You will not find output tubes mounted on a PCB. Blow a tube, and a circuit board can have a new hole through it. Tubes get very hot, 160-180 degrees F, and this can delaminate the solder traces if adequate cooling is not implemented, and then bad audio events can happen. Custom output transformers, and power transformers with specific primary and secondary windings, and power ratings are regular items. The Quicksilver Audio Amps I have measured, all had perfect square waves, no notches or rolled edges, even to 10 Hz. and flat frequency responses to 80 kHz, with a gentle roll-off. But great measurements don’t guarantee great sound. Quicksilver products seem to have no problem including both.

Once upon a time in the mid-1980s, a solid-state amp once had zero distortion as a selling point…it barely lasted a year, as it sounded so bad.

The work ethic at Quicksilver Audio has been going on for 40-plus years.

I applaud Quicksilver and all the other tube manufacturers who care passionately about sound engineering, construction, and musicality.

QuickSilver Audio Amplifier Tubes Back

So, this leads us to current Quicksilver Audio products, and what may be the last model of amplifier to be sold by Quicksilver Audio. Tube shortages, Russia and Ukraine at war, Eastern trade disputes, and more, have resulted in supply chain inconsistency and have been a disaster for the tube audio manufacturing sector. Unless this is resolved in the near future, many manufacturers will be in a tough place, and tube equipment owners as well.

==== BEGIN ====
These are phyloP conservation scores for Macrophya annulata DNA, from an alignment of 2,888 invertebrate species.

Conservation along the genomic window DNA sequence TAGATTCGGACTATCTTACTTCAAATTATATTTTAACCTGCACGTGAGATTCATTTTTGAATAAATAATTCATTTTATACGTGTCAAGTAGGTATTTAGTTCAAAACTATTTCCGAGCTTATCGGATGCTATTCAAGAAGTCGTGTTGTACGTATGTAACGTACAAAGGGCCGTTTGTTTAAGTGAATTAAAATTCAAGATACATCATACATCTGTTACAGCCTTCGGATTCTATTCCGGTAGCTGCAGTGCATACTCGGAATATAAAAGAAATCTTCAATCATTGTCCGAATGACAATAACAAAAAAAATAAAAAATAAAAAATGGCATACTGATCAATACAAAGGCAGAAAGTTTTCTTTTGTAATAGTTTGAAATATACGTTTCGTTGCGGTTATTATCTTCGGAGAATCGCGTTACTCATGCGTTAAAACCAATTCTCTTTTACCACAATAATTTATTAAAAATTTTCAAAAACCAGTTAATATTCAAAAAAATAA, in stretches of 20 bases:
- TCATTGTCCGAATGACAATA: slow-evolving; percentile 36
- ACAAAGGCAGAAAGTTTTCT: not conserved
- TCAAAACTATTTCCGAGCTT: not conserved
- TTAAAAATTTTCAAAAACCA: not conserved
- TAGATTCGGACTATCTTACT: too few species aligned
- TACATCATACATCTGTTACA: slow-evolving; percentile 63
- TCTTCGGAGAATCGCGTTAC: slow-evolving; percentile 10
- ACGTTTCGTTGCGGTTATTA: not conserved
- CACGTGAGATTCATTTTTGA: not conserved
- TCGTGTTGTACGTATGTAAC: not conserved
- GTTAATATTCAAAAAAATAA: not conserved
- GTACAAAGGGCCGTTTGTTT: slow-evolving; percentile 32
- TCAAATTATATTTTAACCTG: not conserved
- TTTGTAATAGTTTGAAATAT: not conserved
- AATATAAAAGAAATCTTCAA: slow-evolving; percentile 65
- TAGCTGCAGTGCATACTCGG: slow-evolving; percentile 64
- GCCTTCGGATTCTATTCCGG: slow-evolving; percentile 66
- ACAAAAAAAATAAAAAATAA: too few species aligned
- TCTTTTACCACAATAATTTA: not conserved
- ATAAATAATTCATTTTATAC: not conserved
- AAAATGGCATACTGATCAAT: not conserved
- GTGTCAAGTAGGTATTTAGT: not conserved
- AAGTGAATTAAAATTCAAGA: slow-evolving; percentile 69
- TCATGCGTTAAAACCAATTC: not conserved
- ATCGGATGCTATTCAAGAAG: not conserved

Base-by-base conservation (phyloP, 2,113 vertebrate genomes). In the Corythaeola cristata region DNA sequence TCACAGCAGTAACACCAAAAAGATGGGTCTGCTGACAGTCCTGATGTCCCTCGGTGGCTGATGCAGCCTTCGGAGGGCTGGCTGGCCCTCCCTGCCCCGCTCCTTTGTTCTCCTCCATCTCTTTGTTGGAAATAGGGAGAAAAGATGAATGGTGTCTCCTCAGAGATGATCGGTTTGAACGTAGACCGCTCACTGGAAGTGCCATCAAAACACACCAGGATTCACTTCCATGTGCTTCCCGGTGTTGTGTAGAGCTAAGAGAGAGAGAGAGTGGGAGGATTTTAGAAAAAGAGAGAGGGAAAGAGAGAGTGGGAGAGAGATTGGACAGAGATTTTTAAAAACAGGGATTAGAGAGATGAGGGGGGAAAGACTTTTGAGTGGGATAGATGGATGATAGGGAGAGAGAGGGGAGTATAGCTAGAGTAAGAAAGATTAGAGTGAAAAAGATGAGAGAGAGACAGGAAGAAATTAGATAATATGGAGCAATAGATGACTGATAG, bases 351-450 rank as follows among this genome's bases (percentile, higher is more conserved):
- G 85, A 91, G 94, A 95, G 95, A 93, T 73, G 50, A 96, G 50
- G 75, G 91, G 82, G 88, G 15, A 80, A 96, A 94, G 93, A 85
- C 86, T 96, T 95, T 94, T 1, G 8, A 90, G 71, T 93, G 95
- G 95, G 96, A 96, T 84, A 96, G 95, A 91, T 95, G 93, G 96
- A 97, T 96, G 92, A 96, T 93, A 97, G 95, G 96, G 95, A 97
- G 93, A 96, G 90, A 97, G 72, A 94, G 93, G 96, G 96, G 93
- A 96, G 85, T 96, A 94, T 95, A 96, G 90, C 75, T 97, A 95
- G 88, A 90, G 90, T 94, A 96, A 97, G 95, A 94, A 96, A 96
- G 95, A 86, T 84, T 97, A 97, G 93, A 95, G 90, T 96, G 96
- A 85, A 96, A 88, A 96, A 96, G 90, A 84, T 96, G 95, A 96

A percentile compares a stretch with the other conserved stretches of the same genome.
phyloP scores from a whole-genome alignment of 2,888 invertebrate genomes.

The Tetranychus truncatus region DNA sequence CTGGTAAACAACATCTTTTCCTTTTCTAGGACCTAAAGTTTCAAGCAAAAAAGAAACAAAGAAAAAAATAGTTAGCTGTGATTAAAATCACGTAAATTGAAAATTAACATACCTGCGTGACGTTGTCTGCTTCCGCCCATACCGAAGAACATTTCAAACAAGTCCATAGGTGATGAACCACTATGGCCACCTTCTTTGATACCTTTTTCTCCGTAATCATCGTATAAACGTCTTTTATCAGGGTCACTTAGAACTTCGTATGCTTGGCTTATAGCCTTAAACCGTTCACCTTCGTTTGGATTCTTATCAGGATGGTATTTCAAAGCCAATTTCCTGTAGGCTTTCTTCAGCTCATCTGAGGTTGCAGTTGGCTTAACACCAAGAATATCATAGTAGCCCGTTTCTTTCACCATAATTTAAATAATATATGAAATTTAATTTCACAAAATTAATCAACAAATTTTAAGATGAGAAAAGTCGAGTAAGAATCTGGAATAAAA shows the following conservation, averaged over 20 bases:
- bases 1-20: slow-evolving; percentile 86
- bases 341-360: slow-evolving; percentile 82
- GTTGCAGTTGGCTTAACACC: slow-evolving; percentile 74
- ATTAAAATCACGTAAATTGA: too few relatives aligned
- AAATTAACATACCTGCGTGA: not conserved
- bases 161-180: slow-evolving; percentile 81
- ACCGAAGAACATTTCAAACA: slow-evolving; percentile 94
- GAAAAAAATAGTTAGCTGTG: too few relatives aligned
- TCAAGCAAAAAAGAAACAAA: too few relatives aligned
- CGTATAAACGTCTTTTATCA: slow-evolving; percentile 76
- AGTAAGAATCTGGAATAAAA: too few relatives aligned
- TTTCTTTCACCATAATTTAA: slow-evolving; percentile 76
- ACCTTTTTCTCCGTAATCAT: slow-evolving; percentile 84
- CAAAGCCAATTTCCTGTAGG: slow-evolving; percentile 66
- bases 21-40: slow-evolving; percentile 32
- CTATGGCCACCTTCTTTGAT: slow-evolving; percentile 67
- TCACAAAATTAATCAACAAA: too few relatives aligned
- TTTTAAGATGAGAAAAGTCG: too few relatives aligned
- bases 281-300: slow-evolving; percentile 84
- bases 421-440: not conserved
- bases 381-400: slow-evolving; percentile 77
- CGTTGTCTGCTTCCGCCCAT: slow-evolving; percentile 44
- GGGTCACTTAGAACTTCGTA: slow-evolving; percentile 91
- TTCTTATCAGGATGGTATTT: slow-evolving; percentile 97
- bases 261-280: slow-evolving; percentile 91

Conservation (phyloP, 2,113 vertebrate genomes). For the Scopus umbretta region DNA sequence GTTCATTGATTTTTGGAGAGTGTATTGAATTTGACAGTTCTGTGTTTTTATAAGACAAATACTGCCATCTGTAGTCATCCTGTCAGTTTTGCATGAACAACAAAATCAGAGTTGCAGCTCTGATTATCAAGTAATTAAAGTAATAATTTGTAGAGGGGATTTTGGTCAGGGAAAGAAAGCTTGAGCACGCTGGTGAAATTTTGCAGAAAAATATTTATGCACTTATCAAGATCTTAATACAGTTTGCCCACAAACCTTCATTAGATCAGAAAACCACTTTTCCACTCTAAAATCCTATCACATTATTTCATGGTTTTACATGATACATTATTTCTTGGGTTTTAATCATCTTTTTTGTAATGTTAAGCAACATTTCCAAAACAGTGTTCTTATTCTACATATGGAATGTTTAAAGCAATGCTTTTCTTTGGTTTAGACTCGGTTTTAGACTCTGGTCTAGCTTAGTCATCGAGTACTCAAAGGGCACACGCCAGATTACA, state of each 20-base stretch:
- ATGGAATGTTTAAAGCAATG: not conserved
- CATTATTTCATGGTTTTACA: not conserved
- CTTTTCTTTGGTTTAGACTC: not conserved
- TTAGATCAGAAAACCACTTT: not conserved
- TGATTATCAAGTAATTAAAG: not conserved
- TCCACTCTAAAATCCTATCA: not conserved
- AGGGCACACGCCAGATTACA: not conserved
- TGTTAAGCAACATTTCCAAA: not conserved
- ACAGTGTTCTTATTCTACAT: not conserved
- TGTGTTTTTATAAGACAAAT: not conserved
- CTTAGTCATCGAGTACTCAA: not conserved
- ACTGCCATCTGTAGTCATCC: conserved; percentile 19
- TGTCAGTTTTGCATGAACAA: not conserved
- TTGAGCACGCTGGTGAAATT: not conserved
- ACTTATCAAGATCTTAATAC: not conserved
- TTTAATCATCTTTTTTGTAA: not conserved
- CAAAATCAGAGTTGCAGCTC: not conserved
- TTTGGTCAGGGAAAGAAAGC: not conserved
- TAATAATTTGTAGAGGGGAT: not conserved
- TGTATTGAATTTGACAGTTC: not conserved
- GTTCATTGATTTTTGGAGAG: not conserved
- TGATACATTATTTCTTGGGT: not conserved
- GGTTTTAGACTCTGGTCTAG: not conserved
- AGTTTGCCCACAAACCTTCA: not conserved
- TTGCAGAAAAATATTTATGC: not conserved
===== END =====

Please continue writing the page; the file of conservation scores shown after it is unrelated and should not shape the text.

If we can avoid hoarding tubes, yes, that is tempting, we can all continue to enjoy tube magic.

Let’s talk about the new Quicksilver KT monoblocks, some ears have claimed them to be the best monoblocks yet from Quicksilver. The KT monoblocks accept the KT 66, 77, 88, 90, 99, 120, 150, and 170. Perfect for times when tube supplies are in a state of recovery, and inventories are less than ideal. The subject of tube availability is another story for another time, but things are optimistic.

First, a brief description of the amplifiers. They are rated at 80wpc into 4 or 8 ohms, with KT88s, 100wpc with KT150, a frequency response of 14 Hz to 70 kHz, and a damping factor of 20. Quicksilver Audio tube amp

QuickSilver Audio Amplifier Tubes And Connectors

Design is consistent in that meticulous design parameters ensure there is enough iron in the transformers for bass performance, giving the control, dynamics, weight, and nuance needed. These are not off-the-shelf transformers. Tube amps can have reference-level bass quality if engineered properly.

The I.M. distortion is less than 0.5% at 80wpc….full power with KT88, not at 1 wpc, 1 kHz. THD typically tracks close to I.M. distortion as well. Very impressive numbers.

QuickSilver Audio Amplifier At A Glance

Historically, all of my previous Quicksilver Audio amplifiers have been very easy on the tubes. I had my Silver 90 amps for nearly 10 years and changed tubes only once….just to change them because they were not supposed to last that long.

Is this an amplifier I would put on the bucket list of tube amps to audition, even if having to travel a bit…. absolutely! I have yet to be disappointed with any of their amplifiers.

A must audition. JAW